GLO. Never came poison from fo sweet a place. ANNE. Never hung poifon on a fouler toad. Out of my fight! thou doft infect mine eyes.

GLO. Thine eyes, fweet lady, have infected mine. ANNE. 'Would they were bafilifks, to ftrike thee dead!!

GLO. I would they were, that I might die at once; For now they kill me with a living death."

'Would they were bafilifks, to firike thee dead !] "Among the ferpents the Bafilifke doth infecte, and kill people with his looke." Summary of Secret Wonders, &c. bl. 1. by John Alday, no date. STEEVENS.

So, in The Winter's Tale:

"Make me not fighted like the bafilifk;

"I have look'd on thousands, who have sped the better By my regard, but kill'd none fo."

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See alfo, King Henry VI. P. II. Vol. XIII. p. 281, n. 1.

MALONE. In Cornucopia, &c. 1596, Sign. B. 4: "The eye of the Bafilifke is fo odious to man, that it fleeth man before he come nere him, even by looking upon him."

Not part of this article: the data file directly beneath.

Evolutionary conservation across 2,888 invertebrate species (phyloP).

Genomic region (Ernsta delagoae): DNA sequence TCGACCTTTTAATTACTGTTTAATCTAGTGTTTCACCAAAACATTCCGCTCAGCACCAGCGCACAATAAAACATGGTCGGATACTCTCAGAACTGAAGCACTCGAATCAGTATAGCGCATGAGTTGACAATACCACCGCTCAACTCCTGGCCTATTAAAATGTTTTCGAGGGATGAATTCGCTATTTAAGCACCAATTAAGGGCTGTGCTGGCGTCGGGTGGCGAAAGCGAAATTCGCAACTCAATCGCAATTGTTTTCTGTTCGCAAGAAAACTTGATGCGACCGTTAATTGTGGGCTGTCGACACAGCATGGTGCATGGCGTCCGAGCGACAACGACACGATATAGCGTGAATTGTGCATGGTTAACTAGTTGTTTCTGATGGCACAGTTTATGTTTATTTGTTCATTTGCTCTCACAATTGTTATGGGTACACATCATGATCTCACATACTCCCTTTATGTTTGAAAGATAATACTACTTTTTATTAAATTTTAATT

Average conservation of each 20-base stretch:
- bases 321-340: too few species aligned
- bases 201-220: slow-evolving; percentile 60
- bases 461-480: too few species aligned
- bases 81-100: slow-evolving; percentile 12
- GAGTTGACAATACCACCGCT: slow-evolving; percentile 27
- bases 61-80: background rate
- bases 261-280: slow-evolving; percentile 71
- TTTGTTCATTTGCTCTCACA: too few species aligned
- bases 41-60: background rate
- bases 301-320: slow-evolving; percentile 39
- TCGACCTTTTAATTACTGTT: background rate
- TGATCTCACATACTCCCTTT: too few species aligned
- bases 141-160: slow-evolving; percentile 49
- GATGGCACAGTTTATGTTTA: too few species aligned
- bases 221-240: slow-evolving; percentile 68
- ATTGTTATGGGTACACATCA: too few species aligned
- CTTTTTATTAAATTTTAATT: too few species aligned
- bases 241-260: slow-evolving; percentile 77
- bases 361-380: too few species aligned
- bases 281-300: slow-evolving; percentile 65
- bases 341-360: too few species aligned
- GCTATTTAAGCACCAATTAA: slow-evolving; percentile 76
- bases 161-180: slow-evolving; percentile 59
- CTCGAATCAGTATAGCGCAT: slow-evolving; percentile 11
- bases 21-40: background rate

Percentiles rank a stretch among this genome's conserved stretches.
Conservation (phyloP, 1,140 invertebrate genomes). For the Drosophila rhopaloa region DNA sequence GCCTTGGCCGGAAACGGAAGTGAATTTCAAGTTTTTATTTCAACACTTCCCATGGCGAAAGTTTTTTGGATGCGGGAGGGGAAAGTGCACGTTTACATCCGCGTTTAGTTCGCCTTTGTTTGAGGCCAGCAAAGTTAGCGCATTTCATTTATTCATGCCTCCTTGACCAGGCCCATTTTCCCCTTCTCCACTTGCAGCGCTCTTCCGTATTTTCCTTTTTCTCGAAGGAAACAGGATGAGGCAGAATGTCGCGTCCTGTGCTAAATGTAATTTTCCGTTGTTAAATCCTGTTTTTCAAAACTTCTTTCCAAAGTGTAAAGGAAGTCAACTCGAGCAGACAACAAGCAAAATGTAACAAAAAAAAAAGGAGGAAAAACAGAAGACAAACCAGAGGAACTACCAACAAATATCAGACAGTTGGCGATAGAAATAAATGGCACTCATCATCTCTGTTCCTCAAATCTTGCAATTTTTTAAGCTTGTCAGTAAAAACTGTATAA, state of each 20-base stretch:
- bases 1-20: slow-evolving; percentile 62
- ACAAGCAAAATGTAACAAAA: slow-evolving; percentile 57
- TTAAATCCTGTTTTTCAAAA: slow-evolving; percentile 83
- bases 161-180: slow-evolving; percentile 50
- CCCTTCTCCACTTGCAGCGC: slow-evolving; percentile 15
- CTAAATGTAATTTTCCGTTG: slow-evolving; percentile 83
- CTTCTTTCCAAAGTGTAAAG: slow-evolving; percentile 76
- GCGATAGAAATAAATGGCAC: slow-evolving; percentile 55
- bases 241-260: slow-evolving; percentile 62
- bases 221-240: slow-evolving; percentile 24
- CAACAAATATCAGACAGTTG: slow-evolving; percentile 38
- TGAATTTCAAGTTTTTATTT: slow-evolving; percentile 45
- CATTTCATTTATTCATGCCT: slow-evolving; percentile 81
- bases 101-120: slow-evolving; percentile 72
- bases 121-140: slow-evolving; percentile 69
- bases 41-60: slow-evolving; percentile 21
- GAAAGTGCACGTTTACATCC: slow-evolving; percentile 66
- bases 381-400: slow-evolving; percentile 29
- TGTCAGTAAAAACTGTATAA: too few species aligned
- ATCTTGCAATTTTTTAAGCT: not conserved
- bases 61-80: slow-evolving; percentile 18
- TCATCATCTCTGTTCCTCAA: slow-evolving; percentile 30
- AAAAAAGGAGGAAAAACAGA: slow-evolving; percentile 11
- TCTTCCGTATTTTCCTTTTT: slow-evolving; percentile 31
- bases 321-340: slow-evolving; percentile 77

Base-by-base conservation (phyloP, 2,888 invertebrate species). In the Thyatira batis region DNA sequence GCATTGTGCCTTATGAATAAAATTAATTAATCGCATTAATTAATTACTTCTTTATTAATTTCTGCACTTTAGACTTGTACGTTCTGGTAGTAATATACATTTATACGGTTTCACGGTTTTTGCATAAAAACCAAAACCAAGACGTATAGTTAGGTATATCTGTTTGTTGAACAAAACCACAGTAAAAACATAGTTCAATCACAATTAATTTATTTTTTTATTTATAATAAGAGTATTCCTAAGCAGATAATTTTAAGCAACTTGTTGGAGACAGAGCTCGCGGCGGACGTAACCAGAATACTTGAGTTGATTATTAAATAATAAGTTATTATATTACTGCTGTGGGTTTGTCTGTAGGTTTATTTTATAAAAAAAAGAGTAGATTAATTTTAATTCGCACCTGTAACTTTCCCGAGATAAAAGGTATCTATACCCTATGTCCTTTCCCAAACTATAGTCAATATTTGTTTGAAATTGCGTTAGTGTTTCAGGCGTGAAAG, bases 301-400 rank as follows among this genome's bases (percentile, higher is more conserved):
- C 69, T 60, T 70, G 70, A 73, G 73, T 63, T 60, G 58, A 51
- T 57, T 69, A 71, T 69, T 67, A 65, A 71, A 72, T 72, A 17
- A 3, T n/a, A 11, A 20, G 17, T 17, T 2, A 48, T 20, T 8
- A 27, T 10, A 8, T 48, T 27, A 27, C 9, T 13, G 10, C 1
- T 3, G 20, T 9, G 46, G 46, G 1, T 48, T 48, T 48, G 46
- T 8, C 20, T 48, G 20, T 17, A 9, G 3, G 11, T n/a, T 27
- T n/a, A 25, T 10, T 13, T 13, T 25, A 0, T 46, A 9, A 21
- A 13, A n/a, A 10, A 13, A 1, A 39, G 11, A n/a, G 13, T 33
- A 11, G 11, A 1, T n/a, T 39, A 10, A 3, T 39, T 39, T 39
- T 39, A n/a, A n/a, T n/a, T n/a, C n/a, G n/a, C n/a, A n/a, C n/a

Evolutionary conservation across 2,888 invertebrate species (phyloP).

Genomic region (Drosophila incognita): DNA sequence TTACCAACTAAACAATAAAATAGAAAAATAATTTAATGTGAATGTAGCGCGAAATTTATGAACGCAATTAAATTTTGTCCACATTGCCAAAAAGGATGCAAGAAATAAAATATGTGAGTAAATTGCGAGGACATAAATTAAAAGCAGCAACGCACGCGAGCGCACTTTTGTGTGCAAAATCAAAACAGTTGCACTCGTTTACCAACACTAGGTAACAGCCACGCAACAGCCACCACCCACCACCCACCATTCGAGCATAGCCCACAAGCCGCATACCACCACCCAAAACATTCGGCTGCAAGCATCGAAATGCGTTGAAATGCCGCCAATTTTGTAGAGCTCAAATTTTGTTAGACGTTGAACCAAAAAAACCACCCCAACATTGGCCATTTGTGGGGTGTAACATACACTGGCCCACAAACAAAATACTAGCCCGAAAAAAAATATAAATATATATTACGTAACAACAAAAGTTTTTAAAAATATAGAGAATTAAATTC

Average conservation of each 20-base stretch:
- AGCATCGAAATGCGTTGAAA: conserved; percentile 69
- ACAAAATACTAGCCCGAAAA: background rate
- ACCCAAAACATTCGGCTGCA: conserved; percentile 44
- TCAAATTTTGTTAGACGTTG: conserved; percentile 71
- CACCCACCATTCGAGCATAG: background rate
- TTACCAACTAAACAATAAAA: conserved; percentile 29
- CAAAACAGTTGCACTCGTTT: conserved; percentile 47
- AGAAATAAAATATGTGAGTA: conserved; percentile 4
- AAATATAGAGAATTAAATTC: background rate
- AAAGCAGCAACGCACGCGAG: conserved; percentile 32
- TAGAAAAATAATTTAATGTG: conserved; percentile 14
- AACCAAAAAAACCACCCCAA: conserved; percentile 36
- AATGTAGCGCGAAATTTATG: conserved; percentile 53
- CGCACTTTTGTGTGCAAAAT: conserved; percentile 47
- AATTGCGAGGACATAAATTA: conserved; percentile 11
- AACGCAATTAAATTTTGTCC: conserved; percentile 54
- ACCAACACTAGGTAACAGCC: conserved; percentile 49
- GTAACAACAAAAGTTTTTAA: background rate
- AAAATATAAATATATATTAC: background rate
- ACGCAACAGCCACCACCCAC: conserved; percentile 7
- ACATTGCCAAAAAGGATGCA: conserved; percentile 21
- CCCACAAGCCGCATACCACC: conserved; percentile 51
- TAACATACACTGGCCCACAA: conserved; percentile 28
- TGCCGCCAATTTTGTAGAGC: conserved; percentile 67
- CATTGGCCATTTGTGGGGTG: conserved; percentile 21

they kill me with a living death.] In imitation of this paffage, and, I fuppofe, of a thousand more, Pope writes: a living death I bear,



Says Dapperwit, and funk befide his chair."


The fame conceit occurs in The trimming of Thomas Nash, 1597 "How happy the rat, caught in a trap, and there dies a living death?"

Again, in Phineas Fletcher's, Locufts, or Apollyonists, 4to. 1627:

"It lives, yet's death: it pleases full of paine;

"Monster ah who, who can thy beeing faigne ?
"Thou fhapeleffe fhape, live death, paine pleasing,
fervile raigne." STEEVENS.

So, in Watson's Sonnets, printed about 1580:
"Love is a fowre delight, a fugred griefe,
"A living death, an ever-dying life."

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We have again the fame expreflion in Venus and Adonis :